Many people are likely to find themselves unemployed or working less than required as a result of the coronavirus pandemic.
If you’re one of the million households in the US that’s going through tough financial times because of the COVID-19 crisis and are concerned over making your rent or mortgage payment this month, try to stay calm.
The Department of Housing and Urban Development (HUD) has temporarily halted all foreclosures and evictions until April 30. But even so, you need to ask your lender or landlord about your options, especially if there’s been a change in your financial situation. Here are six possible ways you can do this.
If You’re Homeowner
1. Get in Touch with Your Loan Servicer
Financial planners and consumer advocates have advised homeowners to contact their mortgage lenders as soon as they can in order to discuss any potential short-term relief from their payments.
Several loan servicers have already employed special waivers due to the pandemic, and since they have certain responsibilities under the law, it would be wise to talk to them first before you fall behind.
2. Check with Your Bank or Credit Union
You may also apply for a hardship plan if your bank or credit union offers one. Don’t wait until your mortgage payment is due. Inquire about the program right away.
Keep in mind that you don’t exactly have to get a hold of such a payment plan, but it’s worth knowing what alternatives you can turn to. If that doesn’t work, ask your bank about your personal loan options to keep making regular payments.
A less than ideal option for homeowners is to put their loan in forbearance, a hardship program that allows you to suspend or cut payments for a limited period.
While this can provide quick relief, it will not erase what you owe, and the interest will continue to build on your loans. That means you might have to pay more in the long run because you’ve accumulated more interest than you would if you carried on with your payments.
Should you resort to this, discuss the conditions available to you with your loan servicer. They will vary for every individual depending on their financial record and lender.
If You’re a Tenant
1. Notify Your Landlord Immediately
Renters are told to inform their landlords as soon as possible so that they can work out a solution together. Just like with homeowners, don’t wait until your rent is due to reach out to your landlord. Try to negotiate about suspending or making partial payments in the meantime.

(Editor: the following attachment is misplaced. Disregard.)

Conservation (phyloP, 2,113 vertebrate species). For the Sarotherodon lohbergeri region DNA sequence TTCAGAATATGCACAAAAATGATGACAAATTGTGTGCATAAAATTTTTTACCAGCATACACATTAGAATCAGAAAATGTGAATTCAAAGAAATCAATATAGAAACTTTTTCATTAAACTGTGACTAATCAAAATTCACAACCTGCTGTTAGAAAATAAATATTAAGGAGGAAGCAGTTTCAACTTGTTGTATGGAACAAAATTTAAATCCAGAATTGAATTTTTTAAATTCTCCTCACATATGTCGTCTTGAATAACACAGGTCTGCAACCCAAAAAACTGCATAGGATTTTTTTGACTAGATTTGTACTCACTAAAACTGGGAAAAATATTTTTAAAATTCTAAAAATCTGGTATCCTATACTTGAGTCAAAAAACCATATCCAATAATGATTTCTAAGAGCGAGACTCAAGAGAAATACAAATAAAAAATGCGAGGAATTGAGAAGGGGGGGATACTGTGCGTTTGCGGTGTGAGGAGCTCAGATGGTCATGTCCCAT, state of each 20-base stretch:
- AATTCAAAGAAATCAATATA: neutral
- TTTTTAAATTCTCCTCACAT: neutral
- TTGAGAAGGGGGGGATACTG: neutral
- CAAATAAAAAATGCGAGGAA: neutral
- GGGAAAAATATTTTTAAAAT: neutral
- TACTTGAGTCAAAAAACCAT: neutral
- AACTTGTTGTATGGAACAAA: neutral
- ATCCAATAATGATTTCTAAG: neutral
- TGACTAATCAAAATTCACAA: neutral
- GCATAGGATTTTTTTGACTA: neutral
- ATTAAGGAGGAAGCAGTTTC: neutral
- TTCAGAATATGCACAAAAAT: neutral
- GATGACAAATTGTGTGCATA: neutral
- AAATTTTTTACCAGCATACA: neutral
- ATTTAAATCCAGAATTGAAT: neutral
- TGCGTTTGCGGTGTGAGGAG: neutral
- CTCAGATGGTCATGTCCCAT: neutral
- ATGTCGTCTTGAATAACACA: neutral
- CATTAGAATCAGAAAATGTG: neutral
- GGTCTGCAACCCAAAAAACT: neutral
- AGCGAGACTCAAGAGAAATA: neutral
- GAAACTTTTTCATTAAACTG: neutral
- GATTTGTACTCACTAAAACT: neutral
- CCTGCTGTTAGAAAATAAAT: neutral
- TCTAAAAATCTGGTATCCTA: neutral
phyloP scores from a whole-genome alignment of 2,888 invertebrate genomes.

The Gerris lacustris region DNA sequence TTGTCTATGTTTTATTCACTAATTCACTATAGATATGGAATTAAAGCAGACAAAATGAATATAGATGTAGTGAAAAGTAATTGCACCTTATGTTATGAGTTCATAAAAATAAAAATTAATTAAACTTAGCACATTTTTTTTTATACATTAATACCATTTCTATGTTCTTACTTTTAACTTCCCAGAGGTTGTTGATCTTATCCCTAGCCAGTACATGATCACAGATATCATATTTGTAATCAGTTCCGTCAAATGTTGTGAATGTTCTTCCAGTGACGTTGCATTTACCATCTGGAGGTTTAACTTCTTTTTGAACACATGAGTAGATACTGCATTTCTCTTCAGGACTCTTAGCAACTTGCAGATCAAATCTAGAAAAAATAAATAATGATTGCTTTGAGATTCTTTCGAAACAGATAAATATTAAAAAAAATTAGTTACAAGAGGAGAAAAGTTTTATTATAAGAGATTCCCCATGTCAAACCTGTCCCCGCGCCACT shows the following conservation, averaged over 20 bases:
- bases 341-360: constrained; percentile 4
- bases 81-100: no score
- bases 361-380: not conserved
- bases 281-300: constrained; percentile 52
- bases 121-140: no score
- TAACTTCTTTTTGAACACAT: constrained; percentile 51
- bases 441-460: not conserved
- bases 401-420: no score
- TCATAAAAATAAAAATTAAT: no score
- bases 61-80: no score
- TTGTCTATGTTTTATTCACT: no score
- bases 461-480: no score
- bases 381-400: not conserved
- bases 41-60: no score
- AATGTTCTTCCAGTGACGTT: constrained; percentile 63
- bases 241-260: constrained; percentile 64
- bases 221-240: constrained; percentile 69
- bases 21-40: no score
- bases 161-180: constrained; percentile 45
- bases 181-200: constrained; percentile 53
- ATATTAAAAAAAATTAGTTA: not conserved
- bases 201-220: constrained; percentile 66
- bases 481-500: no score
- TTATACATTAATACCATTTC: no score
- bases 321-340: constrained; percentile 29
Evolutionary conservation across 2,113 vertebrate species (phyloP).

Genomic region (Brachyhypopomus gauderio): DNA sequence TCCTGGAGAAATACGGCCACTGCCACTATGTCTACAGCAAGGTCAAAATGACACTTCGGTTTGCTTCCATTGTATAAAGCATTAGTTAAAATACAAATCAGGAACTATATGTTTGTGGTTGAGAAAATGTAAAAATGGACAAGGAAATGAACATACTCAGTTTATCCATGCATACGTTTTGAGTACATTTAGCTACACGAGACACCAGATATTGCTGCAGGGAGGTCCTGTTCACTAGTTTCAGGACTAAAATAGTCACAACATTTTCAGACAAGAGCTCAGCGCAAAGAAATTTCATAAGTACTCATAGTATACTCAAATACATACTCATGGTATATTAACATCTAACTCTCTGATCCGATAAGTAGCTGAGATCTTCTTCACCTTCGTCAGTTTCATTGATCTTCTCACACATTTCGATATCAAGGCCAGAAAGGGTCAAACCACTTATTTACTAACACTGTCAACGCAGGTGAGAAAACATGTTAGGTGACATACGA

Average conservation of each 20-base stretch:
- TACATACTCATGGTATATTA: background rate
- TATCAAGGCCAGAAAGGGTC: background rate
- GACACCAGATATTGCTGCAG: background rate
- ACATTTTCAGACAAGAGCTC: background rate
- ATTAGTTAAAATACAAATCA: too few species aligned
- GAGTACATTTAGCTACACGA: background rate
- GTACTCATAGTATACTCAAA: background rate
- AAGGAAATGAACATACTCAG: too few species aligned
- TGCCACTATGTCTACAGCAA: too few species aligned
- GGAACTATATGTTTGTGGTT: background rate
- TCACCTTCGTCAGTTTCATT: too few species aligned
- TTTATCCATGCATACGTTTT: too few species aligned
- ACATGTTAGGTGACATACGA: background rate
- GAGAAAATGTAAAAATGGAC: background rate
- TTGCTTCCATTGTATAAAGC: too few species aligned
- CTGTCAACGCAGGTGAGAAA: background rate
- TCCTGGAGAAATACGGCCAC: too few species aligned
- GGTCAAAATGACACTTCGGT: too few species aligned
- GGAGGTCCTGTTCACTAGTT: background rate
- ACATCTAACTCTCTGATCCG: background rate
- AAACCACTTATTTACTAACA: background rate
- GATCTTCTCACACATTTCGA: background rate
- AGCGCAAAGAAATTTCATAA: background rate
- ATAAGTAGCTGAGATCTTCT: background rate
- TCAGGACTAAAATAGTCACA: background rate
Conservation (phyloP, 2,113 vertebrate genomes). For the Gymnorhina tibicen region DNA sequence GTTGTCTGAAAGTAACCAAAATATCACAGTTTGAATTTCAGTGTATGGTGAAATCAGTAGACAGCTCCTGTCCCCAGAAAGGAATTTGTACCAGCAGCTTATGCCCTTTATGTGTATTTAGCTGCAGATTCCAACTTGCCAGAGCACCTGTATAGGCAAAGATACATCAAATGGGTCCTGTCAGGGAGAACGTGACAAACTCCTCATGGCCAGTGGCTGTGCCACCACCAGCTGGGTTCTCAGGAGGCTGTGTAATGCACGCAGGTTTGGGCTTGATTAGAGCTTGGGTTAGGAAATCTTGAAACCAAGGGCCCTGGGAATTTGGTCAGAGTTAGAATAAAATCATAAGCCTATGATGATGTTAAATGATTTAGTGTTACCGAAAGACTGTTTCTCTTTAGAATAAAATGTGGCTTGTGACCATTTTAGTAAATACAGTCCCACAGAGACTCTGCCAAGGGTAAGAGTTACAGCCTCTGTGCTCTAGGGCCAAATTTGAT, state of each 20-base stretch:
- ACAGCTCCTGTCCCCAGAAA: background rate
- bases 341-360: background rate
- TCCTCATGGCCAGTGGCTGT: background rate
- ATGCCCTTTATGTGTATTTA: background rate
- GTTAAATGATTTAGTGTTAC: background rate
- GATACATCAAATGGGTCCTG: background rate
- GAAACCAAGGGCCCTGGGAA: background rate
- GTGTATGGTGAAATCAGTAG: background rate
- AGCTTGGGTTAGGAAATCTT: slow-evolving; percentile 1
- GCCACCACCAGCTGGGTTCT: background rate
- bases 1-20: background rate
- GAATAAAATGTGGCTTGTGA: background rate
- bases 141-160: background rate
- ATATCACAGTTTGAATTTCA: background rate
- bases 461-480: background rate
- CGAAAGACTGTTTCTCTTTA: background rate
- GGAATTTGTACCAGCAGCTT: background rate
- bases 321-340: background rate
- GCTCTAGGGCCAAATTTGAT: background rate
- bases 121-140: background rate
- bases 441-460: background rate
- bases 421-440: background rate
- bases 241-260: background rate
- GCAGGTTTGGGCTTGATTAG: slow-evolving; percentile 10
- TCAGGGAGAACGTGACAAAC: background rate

It may also help to have documentation of your current financial situation on hand. This could be a letter from your employer or proof of your unemployment application. Once you have that, talk to your landlord about your options.
2. Set Up a Payment Plan
If you can at least make a partial payment, you may be able to create a payment plan with repayment dates together with your landlord. Make sure that you have everything in writing. If you’re offered a rental-deferment plan, put that in writing as well.
If you believe you won’t be able to pay rent at all, notify your landlord right away. Again, ask if you can make an agreement to pay once you have an income again. See if you can skip a month and divide up the payments over the next six months or whatever is ideal for you once you’re back to work.
3. Seek Outside Support
If you can’t work out an arrangement with your landlord, try applying for a short-term loan. It’s also a good time to take advantage of outside financial support if you really need it. Many banks are making some adjustments to accommodate their clients during these uncertain times.
You can also turn to the HUD’s government’s rental assistance resources, which include local financial assistance programs. Another option is to dial 211 to ask the United Way for help with rent.
Know Your Priorities
Housing and food should be your main concerns. Once you have planned that out, focus on your other bills. Both homeowners and tenants can get in touch with their creditors and utility companies to know if they’re offering financial aid.
If your utility company can temporarily exempt late fees and provide you with a low-interest payment plan, but your internet provider refuses to be flexible, then pay off your internet bills first. Then address your utilities. You’ll want to reduce the long-term impact of paying late or less than the complete balance.